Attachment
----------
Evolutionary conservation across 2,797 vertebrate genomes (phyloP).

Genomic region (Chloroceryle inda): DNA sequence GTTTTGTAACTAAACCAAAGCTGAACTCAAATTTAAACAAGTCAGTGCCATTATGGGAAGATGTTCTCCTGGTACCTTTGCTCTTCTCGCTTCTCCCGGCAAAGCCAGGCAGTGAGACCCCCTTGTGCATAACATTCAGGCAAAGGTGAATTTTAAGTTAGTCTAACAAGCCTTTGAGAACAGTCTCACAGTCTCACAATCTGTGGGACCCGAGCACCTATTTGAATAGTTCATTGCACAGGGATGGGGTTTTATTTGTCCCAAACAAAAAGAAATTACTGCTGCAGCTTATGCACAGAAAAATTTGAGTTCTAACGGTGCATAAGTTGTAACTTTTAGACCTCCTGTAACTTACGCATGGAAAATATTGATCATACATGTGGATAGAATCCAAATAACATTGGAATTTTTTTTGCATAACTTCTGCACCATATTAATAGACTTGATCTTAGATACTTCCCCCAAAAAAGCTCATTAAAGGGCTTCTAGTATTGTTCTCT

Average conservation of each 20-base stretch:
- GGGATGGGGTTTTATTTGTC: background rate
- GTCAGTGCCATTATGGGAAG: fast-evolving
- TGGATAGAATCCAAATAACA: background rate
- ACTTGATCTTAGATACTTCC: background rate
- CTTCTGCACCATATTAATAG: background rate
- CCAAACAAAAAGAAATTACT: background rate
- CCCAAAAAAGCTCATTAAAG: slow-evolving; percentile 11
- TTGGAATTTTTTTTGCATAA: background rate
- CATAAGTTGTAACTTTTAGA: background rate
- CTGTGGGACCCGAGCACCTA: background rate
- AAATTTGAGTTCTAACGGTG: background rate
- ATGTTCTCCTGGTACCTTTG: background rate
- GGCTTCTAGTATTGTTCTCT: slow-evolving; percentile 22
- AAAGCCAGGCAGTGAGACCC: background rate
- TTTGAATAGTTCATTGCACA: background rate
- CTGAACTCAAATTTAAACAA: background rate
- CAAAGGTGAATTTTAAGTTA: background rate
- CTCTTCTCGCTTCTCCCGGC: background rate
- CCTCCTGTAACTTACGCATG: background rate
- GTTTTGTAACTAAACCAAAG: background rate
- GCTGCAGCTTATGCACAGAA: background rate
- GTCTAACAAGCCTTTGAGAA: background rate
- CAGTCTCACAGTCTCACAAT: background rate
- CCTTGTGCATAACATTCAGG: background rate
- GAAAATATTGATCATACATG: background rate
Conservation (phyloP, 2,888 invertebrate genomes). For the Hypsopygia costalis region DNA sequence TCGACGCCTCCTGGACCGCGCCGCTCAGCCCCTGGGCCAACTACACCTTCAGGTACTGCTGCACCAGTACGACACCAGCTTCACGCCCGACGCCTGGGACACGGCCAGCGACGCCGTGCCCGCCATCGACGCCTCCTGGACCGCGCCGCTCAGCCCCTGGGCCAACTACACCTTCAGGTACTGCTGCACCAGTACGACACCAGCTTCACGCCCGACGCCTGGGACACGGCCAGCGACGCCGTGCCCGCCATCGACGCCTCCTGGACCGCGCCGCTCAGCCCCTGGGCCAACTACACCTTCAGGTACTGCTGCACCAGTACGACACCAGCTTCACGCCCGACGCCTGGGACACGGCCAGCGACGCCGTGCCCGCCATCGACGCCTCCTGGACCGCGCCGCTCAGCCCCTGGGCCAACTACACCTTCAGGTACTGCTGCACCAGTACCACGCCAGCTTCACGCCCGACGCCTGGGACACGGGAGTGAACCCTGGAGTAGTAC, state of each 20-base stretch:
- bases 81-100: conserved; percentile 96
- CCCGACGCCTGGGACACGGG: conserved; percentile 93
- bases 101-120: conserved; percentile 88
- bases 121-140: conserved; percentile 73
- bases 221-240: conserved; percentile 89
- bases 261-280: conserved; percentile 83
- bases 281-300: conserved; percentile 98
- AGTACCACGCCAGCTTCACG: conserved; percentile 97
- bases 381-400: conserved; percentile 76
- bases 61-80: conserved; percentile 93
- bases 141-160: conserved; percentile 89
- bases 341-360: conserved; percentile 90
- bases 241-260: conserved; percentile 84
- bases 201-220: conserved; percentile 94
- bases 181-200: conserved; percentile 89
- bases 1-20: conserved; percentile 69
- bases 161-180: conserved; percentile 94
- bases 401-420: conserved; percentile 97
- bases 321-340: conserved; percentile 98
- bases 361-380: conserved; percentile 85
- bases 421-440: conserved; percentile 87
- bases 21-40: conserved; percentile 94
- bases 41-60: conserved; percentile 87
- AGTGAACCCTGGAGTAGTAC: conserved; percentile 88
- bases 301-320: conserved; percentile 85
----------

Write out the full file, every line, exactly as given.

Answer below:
Evolutionary conservation across 2,797 vertebrate genomes (phyloP).

Genomic region (Chloroceryle inda): DNA sequence GTTTTGTAACTAAACCAAAGCTGAACTCAAATTTAAACAAGTCAGTGCCATTATGGGAAGATGTTCTCCTGGTACCTTTGCTCTTCTCGCTTCTCCCGGCAAAGCCAGGCAGTGAGACCCCCTTGTGCATAACATTCAGGCAAAGGTGAATTTTAAGTTAGTCTAACAAGCCTTTGAGAACAGTCTCACAGTCTCACAATCTGTGGGACCCGAGCACCTATTTGAATAGTTCATTGCACAGGGATGGGGTTTTATTTGTCCCAAACAAAAAGAAATTACTGCTGCAGCTTATGCACAGAAAAATTTGAGTTCTAACGGTGCATAAGTTGTAACTTTTAGACCTCCTGTAACTTACGCATGGAAAATATTGATCATACATGTGGATAGAATCCAAATAACATTGGAATTTTTTTTGCATAACTTCTGCACCATATTAATAGACTTGATCTTAGATACTTCCCCCAAAAAAGCTCATTAAAGGGCTTCTAGTATTGTTCTCT

Average conservation of each 20-base stretch:
- GGGATGGGGTTTTATTTGTC: background rate
- GTCAGTGCCATTATGGGAAG: fast-evolving
- TGGATAGAATCCAAATAACA: background rate
- ACTTGATCTTAGATACTTCC: background rate
- CTTCTGCACCATATTAATAG: background rate
- CCAAACAAAAAGAAATTACT: background rate
- CCCAAAAAAGCTCATTAAAG: slow-evolving; percentile 11
- TTGGAATTTTTTTTGCATAA: background rate
- CATAAGTTGTAACTTTTAGA: background rate
- CTGTGGGACCCGAGCACCTA: background rate
- AAATTTGAGTTCTAACGGTG: background rate
- ATGTTCTCCTGGTACCTTTG: background rate
- GGCTTCTAGTATTGTTCTCT: slow-evolving; percentile 22
- AAAGCCAGGCAGTGAGACCC: background rate
- TTTGAATAGTTCATTGCACA: background rate
- CTGAACTCAAATTTAAACAA: background rate
- CAAAGGTGAATTTTAAGTTA: background rate
- CTCTTCTCGCTTCTCCCGGC: background rate
- CCTCCTGTAACTTACGCATG: background rate
- GTTTTGTAACTAAACCAAAG: background rate
- GCTGCAGCTTATGCACAGAA: background rate
- GTCTAACAAGCCTTTGAGAA: background rate
- CAGTCTCACAGTCTCACAAT: background rate
- CCTTGTGCATAACATTCAGG: background rate
- GAAAATATTGATCATACATG: background rate
Conservation (phyloP, 2,888 invertebrate genomes). For the Hypsopygia costalis region DNA sequence TCGACGCCTCCTGGACCGCGCCGCTCAGCCCCTGGGCCAACTACACCTTCAGGTACTGCTGCACCAGTACGACACCAGCTTCACGCCCGACGCCTGGGACACGGCCAGCGACGCCGTGCCCGCCATCGACGCCTCCTGGACCGCGCCGCTCAGCCCCTGGGCCAACTACACCTTCAGGTACTGCTGCACCAGTACGACACCAGCTTCACGCCCGACGCCTGGGACACGGCCAGCGACGCCGTGCCCGCCATCGACGCCTCCTGGACCGCGCCGCTCAGCCCCTGGGCCAACTACACCTTCAGGTACTGCTGCACCAGTACGACACCAGCTTCACGCCCGACGCCTGGGACACGGCCAGCGACGCCGTGCCCGCCATCGACGCCTCCTGGACCGCGCCGCTCAGCCCCTGGGCCAACTACACCTTCAGGTACTGCTGCACCAGTACCACGCCAGCTTCACGCCCGACGCCTGGGACACGGGAGTGAACCCTGGAGTAGTAC, state of each 20-base stretch:
- bases 81-100: conserved; percentile 96
- CCCGACGCCTGGGACACGGG: conserved; percentile 93
- bases 101-120: conserved; percentile 88
- bases 121-140: conserved; percentile 73
- bases 221-240: conserved; percentile 89
- bases 261-280: conserved; percentile 83
- bases 281-300: conserved; percentile 98
- AGTACCACGCCAGCTTCACG: conserved; percentile 97
- bases 381-400: conserved; percentile 76
- bases 61-80: conserved; percentile 93
- bases 141-160: conserved; percentile 89
- bases 341-360: conserved; percentile 90
- bases 241-260: conserved; percentile 84
- bases 201-220: conserved; percentile 94
- bases 181-200: conserved; percentile 89
- bases 1-20: conserved; percentile 69
- bases 161-180: conserved; percentile 94
- bases 401-420: conserved; percentile 97
- bases 321-340: conserved; percentile 98
- bases 361-380: conserved; percentile 85
- bases 421-440: conserved; percentile 87
- bases 21-40: conserved; percentile 94
- bases 41-60: conserved; percentile 87
- AGTGAACCCTGGAGTAGTAC: conserved; percentile 88
- bases 301-320: conserved; percentile 85